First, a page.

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In the Spotlight: Hazza Al Mansouri

Some people transcend their chosen fields. Whether it’s sports, politics, film, music, or any other area, some rise above the rest. With offices globally, Holborn aims to appreciate the cultural heritage of the locations where we are located. That’s why we have launched our weekly series, In the Spotlight. Each week we will focus on a different global icon and their contribution to their respective country. This week we take a look at Hazza Al Mansouri, the first person from the United Arab Emirates to go to space.   Space is both fascinating and mysterious. On a clear night, you can gaze up at the infinite blackness and see captivating colours which light it. Space makes you realise that our planet is just a small cog in the ever-expanding universe. As children, many of us looked to the stars in wonder. Some dreamed of reaching them. Hazza Al Mansouri made that dream a reality. From a childhood dream to boarding the International Space Station, his journey has made him a national hero in the United Arab Emirates.  

Shooting for the stars

Hazza Al Mansouri Al Wathba, a suburb of Abu Dhabi. Hazza was fascinated by space from an early age. He spent a large portion of his childhood in the desert near the Liwa Oasis, looking up at the stars that filled the night sky. Al Mansouri followed his passion for aerospace, studying aviation at the Khalifa bin Zayed Air College. He received his Bachelor’s degree in 2004. His educational background led him down the military route.  

Military background

Al Mansouri joined the United Arab Emirates Armed Forces. He was later selected for training to become a military pilot. He travelled over 8,000 miles to the US state of Arizona, where he trained on F-16 fighter jets. Training pushed Al Mansouri both physically and mentally. Flying an F-16 fighter jet, Al Mansouri would have experienced forces of 9Gs. That kind of extreme G-force would have put his body under immense strain. Al Mansouri also went through advanced training in water survival. Water survival training saw him learn to eject from his aircraft at blistering speeds of more than 800 kph. Following his intense training, Al Mansouri returned home to the United Arab Emirates where he worked as an F-16 pilot. After a stint in the military Al Mansouri turned his attention to entertainment, training as an air-show pilot. Learning to fly at death-defying speeds in formation saw Al Mansouri take part in several air shows to mark UAE National Day in 2017. The International Space Station where Al Mansouri spent eight days The International Space Station where Al Mansouri spent eight days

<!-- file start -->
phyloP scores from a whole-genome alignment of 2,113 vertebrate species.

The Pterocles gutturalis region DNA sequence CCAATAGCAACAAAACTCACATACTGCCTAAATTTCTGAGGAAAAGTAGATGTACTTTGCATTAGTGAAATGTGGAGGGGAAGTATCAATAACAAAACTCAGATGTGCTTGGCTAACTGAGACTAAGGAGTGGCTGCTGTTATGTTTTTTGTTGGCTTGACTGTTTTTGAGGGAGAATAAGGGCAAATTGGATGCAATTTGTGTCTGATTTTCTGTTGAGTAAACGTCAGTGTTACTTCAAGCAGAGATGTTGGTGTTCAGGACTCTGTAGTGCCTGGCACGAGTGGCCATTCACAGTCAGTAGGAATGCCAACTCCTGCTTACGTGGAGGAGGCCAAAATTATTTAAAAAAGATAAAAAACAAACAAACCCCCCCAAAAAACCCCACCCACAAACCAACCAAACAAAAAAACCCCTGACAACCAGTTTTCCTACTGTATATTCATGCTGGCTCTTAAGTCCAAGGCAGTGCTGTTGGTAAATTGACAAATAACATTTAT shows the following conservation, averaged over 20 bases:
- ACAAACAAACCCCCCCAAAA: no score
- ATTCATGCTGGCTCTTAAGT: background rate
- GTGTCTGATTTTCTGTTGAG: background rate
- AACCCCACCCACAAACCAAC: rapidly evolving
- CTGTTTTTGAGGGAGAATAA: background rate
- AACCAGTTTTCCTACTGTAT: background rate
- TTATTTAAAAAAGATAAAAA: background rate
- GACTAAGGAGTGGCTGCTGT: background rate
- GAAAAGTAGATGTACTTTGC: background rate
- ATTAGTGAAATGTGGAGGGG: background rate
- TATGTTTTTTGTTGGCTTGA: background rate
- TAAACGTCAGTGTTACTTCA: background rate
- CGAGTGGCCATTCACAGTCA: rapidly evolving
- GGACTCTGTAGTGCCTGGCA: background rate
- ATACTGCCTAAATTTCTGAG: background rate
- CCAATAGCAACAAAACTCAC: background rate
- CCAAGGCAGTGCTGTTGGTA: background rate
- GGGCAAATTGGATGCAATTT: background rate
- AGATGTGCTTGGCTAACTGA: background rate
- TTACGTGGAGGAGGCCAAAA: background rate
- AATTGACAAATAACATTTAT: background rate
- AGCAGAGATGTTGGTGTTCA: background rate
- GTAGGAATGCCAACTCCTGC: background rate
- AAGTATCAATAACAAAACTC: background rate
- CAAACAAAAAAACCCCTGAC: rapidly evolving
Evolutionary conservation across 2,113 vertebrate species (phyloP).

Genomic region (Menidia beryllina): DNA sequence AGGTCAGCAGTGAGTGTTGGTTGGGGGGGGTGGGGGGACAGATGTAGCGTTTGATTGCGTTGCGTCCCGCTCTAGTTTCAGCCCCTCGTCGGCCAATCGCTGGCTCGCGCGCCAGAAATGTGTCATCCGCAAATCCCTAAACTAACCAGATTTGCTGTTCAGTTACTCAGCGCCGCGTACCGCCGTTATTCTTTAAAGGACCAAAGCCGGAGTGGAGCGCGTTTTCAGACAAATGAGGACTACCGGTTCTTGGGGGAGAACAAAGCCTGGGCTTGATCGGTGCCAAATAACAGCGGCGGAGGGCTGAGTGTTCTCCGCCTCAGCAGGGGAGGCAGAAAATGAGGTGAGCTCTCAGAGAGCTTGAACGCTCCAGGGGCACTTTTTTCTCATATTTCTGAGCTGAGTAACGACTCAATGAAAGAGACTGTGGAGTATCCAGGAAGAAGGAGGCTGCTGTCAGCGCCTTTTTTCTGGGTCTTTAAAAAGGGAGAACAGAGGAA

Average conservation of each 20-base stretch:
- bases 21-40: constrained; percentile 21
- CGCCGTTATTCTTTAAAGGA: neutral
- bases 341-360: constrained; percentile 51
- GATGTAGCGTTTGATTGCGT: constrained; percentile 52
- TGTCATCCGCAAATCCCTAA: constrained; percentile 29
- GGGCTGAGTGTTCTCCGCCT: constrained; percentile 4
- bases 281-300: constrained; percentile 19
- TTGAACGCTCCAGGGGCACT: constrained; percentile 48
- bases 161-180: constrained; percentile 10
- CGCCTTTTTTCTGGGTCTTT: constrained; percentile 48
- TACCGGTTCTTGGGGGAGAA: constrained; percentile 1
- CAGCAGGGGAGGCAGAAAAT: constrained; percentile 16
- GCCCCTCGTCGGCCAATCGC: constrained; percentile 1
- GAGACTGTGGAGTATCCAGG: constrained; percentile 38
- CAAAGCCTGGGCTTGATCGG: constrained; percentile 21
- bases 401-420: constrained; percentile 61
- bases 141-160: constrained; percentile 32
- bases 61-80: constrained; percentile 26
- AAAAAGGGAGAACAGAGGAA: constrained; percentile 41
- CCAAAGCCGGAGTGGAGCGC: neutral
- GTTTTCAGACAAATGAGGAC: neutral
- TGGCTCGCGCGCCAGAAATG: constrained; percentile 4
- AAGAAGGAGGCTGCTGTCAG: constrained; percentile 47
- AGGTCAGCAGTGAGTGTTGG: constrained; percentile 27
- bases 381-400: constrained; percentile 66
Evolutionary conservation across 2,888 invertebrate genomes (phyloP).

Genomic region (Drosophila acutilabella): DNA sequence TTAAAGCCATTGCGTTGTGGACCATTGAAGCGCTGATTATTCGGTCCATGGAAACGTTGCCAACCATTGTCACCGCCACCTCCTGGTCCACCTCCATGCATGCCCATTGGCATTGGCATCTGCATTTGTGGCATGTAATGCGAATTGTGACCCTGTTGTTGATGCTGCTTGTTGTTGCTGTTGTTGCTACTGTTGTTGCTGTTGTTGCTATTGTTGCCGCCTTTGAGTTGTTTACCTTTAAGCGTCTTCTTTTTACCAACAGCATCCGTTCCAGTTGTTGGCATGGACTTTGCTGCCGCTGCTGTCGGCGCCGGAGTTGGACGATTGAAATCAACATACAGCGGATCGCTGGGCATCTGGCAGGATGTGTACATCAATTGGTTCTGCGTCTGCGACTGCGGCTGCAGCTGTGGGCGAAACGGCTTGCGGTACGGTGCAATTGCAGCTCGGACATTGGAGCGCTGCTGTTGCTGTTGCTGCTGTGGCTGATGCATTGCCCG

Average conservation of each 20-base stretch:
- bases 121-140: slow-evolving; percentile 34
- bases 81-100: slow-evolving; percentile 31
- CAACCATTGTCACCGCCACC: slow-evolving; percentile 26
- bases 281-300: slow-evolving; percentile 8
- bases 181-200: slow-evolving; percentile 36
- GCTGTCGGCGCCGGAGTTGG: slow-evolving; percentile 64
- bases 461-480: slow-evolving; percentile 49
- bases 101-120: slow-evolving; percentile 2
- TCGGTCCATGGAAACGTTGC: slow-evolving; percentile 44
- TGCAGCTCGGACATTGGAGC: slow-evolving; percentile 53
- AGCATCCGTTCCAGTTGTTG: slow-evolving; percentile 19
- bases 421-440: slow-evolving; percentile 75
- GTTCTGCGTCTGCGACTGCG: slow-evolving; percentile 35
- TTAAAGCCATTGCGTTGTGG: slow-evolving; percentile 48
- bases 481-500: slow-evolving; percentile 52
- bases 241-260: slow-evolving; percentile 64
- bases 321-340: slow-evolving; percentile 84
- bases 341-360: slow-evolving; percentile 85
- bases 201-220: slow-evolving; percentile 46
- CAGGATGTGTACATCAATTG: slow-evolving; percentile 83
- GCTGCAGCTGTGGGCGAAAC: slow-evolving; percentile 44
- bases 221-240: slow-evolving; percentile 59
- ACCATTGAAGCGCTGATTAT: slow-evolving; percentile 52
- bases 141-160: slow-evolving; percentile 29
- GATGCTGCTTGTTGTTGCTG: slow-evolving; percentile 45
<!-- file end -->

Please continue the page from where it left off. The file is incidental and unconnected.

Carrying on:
Making history

In 2017, Al Mansouri registered for the United Arab Emirates Astronaut Programme. Of the 4,022 people that applied to take part in the programme, only two would make it through. The two candidates who did make it would fly to the International Space Station. They would also become the first two people from the United Arab Emirates to go to space. In 2018, Al Mansouri made history and realised his childhood dream. He became the prime astronaut after a series of advanced medical and psychological tests.  The boy who had spent his childhood looking up at the stars was about to blast off to the International Space Station. Al Mansouri boarded the spacecraft on September 25, 2019, in Kazakhstan.  He spent eight days on board the International Space Station. During that time, he studied the effect of microgravity, comparing it with gravity on Earth.  

Wider impact

When Al Mansouri left Earth for the International Space Station, he made history. He was the first person from the United Arab Emirates to go into space. When he returned eight days later, he returned as a national hero. Sheikh Mohamed bin Zayed, the Crown Prince of Abu Dhabi, was there to greet Al Mansouri personally. Show pilots tore through the sky in formation, releasing the colours of the United Arab Emirates flag. Al Mansouri told a touching story upon his return. When he went to the mosque for the first time after returning, a couple of children asked him about his mission. He went back the next day to be greeted by crowds of children, all wanting to know about his time in space.  Al Mansouri hopes that his heroics will usher in the next generation of astronauts from the region. Speaking with Esquire in 2019 he said: “The launch sparked something in the souls of kids, not just here but across the whole Arab region.  “I believe they are already inspired and will follow their dreams and do something great.” His story is an example of the significance of what he did. Al Mansouri became the catalyst which began the United Arab Emirates space programme. More importantly, he has inspired hundreds of thousands of children to follow in his footsteps. He is a prime example to any child who gazes up at the stars that one day, you can reach them.

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